The XXVIII Amendment

Wednesday, July 3, 2013
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Campaign donations must stop in order to save representational democracy. Not reform but an amendment is what we need, that eliminates any form of gift to candidates for public office by any entity as well as a prohibition of any type of gift to elected officials or government employees. Finally, the amendment turns aside the moronic, anti-constitutional, Citizens United decision.

Campaign financing is legal bribery. Bribery is the giving of some material value to get a certain word, action, or vote to promote a special interest, not the common interest of a healthy, happy, educated populace. It, clearly, has diminished the citizenry’s voice and made for an unhealthy democracy and economy as well as an unhealthy environment.

I realize that a voice without money will, probably, not be heard in our present state of affairs. Nevertheless, here I have stated an obvious truth. It would be excellent on the part of the Democratic Party and the Obama administration to propose a grassroots movement to achieve the XXVIII Amendment to the constitution as outlined here above.


Independent Discussion Guidelines

While campaigning in 2007, Joe Biden mentioned the need for public campaign financing, while speaking to a reporter at a function. But before and after that particular gaffe, no politician (?) has said anything on the subject.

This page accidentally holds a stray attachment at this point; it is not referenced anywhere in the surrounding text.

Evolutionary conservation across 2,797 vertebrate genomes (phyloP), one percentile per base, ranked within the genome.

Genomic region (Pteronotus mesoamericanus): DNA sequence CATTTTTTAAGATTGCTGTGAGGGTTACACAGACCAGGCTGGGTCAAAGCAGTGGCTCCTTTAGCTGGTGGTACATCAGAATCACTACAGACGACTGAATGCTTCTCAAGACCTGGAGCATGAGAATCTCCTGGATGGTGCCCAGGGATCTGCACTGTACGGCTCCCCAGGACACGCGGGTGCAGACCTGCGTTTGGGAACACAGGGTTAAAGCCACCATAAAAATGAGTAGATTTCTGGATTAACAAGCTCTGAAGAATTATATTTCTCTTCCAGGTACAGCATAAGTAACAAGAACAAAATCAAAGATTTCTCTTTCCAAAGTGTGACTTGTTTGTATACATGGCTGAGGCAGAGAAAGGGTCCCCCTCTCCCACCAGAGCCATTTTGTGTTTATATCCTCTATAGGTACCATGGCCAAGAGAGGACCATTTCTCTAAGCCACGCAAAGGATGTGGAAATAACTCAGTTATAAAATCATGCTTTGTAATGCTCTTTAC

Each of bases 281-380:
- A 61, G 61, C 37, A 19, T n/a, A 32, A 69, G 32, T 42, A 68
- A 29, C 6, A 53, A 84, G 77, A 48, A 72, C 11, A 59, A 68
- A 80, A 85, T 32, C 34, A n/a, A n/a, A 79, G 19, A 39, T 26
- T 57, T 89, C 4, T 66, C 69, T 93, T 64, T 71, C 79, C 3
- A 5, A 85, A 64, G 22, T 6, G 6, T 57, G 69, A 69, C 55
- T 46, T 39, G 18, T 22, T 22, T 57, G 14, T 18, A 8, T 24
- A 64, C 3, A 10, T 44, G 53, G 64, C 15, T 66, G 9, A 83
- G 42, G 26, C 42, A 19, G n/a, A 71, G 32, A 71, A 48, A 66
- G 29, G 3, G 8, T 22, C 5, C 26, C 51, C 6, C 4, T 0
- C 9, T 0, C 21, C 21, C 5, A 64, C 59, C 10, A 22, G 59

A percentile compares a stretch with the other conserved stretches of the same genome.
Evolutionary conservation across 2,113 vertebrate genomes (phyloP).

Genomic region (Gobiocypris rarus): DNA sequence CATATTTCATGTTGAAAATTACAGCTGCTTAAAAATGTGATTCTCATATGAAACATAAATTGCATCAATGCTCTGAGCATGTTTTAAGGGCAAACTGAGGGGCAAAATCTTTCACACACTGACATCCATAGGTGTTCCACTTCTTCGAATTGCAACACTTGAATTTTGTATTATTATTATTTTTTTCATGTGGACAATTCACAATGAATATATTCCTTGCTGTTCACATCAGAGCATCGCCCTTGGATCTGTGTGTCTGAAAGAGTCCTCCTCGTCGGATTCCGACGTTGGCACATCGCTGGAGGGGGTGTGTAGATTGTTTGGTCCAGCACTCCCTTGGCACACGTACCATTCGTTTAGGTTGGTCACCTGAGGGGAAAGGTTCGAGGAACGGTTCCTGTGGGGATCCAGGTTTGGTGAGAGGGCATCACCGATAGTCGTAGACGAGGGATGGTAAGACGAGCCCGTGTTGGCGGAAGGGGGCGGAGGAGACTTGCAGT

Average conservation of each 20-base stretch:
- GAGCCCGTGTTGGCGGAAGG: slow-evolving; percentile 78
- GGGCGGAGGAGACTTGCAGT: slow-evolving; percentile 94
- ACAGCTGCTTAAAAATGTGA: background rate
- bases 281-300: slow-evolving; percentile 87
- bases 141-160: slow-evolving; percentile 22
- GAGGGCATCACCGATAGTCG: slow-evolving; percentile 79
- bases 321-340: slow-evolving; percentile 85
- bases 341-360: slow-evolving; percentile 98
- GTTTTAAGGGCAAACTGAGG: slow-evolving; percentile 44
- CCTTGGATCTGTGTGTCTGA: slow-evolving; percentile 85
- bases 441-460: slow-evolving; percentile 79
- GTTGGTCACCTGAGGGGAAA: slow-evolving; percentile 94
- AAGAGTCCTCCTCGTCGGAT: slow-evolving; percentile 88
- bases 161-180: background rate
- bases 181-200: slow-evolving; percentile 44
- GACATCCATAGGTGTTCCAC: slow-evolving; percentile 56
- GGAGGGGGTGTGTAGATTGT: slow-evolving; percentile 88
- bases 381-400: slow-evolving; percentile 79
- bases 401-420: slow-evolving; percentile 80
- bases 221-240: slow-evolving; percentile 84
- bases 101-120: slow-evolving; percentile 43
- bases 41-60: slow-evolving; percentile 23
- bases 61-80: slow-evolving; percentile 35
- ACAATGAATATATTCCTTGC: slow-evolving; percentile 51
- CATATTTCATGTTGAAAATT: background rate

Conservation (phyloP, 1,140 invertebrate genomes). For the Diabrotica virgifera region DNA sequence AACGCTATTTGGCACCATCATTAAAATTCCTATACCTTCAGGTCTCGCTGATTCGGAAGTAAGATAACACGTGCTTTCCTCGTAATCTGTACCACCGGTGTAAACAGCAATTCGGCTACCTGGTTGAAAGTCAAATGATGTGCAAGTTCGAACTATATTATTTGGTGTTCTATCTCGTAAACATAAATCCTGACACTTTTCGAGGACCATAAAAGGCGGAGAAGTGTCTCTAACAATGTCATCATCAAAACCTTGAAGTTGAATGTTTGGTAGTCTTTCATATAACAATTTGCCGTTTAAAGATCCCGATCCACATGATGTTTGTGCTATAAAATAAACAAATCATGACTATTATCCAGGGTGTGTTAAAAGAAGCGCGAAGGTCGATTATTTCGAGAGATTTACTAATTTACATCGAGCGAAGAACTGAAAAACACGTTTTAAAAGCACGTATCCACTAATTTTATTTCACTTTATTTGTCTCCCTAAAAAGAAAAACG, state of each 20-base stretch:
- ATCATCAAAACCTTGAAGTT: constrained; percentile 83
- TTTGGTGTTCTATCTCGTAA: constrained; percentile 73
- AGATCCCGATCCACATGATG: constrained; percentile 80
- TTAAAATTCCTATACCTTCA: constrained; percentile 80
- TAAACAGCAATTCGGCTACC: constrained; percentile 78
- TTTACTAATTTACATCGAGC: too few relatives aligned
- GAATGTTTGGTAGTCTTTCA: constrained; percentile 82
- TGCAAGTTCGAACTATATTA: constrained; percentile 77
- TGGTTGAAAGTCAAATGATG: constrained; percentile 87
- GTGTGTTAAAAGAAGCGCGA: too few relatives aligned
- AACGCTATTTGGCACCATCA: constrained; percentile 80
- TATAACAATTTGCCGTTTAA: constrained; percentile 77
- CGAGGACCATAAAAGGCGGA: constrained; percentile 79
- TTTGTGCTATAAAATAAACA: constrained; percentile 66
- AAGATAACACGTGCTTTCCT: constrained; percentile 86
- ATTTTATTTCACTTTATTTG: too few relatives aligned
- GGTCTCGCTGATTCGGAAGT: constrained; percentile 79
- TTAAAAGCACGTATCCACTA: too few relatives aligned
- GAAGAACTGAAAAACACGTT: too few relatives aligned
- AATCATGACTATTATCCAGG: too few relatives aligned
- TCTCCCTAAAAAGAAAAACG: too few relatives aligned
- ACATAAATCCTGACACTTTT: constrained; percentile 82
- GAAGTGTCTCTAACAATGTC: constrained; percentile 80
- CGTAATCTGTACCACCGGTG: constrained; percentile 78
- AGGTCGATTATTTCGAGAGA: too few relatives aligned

Likewise, the mainstream news media report on it like it was Aunt Ida's heirloom recipe for brussels sprouts a la eggplant.

Could it be that incumbent politicians have a leg up with the lobbies, and may themselves want to become lobbyists later & rake in the really big bucks?

Could it be that the MSM make a killing on political advertising every campaign season, and are themselves owned by mega-corporations with diverse lobbying interests?

Is democracy an ideal that will never be realized, only because of these two politically endemic impediments?

On a hopeful note, fully one fourth of California voters in 2006 wanted the office of State Comptroller to be subject to public campaign financing. Let's hope that even fewer people vote at all, the next time public financing comes up for election. True democracy must fall upon the masses like hail on a sunny day or something. They must see the savings themselves, when they're not being sold out willy-nilly by Congress, so that they can attribute those savings to the personality of their favorite political figurehead.

Adonis_Tate (anonymous profile)
July 3, 2013 at 7:19 a.m. (Suggest removal)

Anybody care to predict the unintended consequences of public campaign financing? Have such consequences been judiciously adduced to prevent or rescind public financing in other countries? Or could I be right about incumbent politicians & news corporations putting the kibosh on responsive government? If this theory is not original, please let me know, so I can feel less like a crackpot, ha ha.